Each morning in many houses besides your own, a daily routine begins. You brush your teeth, shower, flush the toilet, make a family-sized batch of oatmeal and remind your children to brush their teeth too. Though morning routines are not identical, life’s basic necessities and cleanliness norms suggest that “getting ready” always requires one thing: water. When you turn the faucet’s handle, you expect water to readily flow from it. But how does it get there, from start to finish?
As we explained in a previous blog post about the water cycle, initially the water is supplied through precipitation, and is collected as surface water or groundwater in a river, local lake or a well. Water is then pumped from one of these sources to a water treatment plant, for the town’s use. Once it reaches the plant, the water goes through a series of treatment processes, to make it safe to drink and use in your home. A typical water treatment plant includes the following processes: coagulation, sedimentation, filtration, disinfection and storage.
After sediment is removed from the water through coagulation, sedimentation and filtration, the water needs to be disinfected to remove illness-causing pathogens. The Environmental Protection Agency (EPA) sets contamination limits for drinking water according to the Safe Drinking Water Act, which are all based on a minimal, healthy level. Arsenic, lead, viruses and mercury are just a few of the contaminants regulated by the EPA, and reduced by water treatment plants.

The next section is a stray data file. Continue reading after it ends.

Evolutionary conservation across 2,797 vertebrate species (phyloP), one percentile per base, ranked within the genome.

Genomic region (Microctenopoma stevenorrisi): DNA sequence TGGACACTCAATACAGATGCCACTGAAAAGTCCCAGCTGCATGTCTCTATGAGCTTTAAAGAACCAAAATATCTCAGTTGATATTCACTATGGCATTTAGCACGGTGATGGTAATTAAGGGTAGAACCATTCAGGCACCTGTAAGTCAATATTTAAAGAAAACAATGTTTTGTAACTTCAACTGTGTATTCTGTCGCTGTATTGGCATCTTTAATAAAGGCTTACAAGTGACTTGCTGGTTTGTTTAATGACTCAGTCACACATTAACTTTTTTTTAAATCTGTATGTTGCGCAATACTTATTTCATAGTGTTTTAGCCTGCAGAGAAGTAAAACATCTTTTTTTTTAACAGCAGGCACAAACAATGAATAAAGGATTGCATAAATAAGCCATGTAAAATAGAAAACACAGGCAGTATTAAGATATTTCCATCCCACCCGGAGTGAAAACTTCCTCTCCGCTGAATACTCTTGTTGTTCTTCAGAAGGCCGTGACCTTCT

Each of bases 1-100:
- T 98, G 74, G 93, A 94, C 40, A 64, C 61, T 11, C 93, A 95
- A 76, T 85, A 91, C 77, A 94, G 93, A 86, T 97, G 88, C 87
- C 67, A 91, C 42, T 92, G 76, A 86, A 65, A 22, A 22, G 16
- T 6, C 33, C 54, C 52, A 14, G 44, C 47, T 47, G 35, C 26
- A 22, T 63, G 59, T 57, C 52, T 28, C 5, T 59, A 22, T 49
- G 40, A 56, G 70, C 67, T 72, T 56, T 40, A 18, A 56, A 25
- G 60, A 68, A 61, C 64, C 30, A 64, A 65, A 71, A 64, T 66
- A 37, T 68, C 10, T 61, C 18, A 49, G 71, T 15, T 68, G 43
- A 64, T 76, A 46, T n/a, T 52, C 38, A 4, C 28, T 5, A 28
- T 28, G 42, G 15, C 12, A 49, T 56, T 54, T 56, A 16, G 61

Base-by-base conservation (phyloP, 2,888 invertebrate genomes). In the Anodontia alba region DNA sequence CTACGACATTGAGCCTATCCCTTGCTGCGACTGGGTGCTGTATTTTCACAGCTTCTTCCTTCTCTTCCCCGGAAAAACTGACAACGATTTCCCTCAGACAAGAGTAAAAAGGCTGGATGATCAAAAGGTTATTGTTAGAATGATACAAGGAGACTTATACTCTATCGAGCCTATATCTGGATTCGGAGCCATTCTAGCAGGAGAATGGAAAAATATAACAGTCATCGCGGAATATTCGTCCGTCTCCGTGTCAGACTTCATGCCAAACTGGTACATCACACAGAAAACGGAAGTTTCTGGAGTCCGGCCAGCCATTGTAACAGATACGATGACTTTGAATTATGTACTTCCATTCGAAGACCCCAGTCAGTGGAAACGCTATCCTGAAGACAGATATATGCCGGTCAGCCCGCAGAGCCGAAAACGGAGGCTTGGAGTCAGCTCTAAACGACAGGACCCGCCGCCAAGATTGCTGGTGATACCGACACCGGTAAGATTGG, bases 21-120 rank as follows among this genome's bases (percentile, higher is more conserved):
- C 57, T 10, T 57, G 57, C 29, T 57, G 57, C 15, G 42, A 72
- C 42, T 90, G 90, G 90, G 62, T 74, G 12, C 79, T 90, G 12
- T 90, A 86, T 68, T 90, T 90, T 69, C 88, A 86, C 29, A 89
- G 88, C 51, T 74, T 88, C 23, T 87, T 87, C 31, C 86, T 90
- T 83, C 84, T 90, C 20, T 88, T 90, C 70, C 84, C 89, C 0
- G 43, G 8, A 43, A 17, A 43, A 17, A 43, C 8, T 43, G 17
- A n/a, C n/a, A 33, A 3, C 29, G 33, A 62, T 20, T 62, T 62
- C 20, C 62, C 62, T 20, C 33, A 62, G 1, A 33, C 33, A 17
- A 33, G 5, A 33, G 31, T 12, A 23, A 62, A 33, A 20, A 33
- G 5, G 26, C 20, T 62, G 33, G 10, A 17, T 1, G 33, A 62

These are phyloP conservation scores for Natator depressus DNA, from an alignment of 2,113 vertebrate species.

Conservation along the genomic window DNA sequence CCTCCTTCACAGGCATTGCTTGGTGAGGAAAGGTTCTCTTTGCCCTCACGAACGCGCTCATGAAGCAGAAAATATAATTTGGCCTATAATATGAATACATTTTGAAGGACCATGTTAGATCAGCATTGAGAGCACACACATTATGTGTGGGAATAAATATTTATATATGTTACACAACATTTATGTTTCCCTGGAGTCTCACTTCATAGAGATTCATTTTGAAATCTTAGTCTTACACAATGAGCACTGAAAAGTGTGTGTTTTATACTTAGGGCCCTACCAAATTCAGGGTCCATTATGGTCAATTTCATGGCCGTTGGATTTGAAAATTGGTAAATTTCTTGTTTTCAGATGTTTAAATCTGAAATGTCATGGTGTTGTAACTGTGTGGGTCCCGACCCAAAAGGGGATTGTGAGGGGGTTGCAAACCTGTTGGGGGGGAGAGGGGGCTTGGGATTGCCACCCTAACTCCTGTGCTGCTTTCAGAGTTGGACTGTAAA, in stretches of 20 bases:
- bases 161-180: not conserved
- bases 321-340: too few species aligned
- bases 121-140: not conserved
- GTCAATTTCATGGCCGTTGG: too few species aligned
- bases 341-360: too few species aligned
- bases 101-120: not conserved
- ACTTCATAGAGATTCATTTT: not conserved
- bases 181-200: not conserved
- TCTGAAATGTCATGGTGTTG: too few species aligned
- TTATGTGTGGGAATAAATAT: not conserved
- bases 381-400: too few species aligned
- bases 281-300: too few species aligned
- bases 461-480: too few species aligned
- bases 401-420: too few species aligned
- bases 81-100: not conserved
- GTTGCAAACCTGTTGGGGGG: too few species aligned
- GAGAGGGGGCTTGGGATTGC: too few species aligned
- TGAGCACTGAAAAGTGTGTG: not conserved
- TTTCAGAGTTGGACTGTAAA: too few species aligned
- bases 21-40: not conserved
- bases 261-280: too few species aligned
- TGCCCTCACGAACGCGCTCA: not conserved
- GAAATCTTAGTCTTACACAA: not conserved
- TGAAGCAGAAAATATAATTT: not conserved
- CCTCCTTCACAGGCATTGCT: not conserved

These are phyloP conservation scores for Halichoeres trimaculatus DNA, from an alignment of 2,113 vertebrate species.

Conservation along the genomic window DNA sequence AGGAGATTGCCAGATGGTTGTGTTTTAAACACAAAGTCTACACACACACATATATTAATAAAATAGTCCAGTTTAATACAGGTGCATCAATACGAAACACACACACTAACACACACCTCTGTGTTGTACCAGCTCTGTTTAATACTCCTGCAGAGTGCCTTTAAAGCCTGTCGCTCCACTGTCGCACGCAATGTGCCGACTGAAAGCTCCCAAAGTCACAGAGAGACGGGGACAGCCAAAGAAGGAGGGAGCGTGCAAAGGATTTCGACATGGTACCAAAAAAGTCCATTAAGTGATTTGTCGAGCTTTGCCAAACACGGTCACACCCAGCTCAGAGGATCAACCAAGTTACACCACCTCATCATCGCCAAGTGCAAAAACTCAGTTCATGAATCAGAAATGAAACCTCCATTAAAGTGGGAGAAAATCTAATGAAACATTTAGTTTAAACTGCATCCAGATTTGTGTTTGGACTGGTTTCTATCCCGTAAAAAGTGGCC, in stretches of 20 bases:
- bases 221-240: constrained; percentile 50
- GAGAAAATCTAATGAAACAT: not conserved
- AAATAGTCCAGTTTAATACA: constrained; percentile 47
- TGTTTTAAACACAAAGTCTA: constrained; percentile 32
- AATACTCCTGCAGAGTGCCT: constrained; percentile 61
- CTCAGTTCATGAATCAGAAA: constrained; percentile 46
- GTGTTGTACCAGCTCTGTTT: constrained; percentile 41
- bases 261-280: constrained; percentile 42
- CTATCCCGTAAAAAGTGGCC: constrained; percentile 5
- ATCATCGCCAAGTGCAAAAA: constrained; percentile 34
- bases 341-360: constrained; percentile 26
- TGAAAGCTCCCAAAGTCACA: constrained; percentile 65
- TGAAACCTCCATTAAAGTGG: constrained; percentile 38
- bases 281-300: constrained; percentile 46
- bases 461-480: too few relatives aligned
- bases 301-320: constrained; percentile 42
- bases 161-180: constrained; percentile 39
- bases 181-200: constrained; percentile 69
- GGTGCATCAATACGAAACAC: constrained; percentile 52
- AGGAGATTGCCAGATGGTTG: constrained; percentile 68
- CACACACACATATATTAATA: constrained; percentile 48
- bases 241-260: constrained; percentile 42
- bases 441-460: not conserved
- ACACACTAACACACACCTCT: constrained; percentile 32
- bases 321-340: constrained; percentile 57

Public water systems disinfect water through one or more processes, including chlorine treatment, ultraviolet radiation (UV), and less common alternatives including ozonation, boiling and pasteurization. Gaseous forms of chlorine treat public water, reducing disease-causing bacteria and organisms, and removes minerals like iron and hydrogen sulfide. After primary disinfection occurs and the water leaves the municipality, some disinfectant remains to continuously keep water safe. Some utilities have switched from free chlorine to chloramines for maintaining a disinfectant residual in the distribution system. The secondary or residual disinfectant can, and often times does, affect the taste and odor of your tap water, though is not harmful. Alternatively, ultraviolet treatment kills contaminants through radiation, and safely improves water quality. This type of process does not affect the taste or odor after the fact, albeit nor does it have a disinfectant residual.
The filtered and disinfected water is stored and then used when it is needed. Tanks, aquifers and water towers, are all types of reservoirs used for water storage. Water towers typically hold enough of a water supply for one day of the population’s use. Water towers are usually elevated by structure and location, providing sufficient pressure to deliver water to the homes and businesses within the town. After the water volume in the tower is reduced from a day’s use, more water is pumped in at night when usage is minimal from the municipal source. By the time you awake in the morning, the tower is filled with clean water – ready for you, your family and your town’s use.
What is the initial source of your drinking water? Do you know how it’s treated?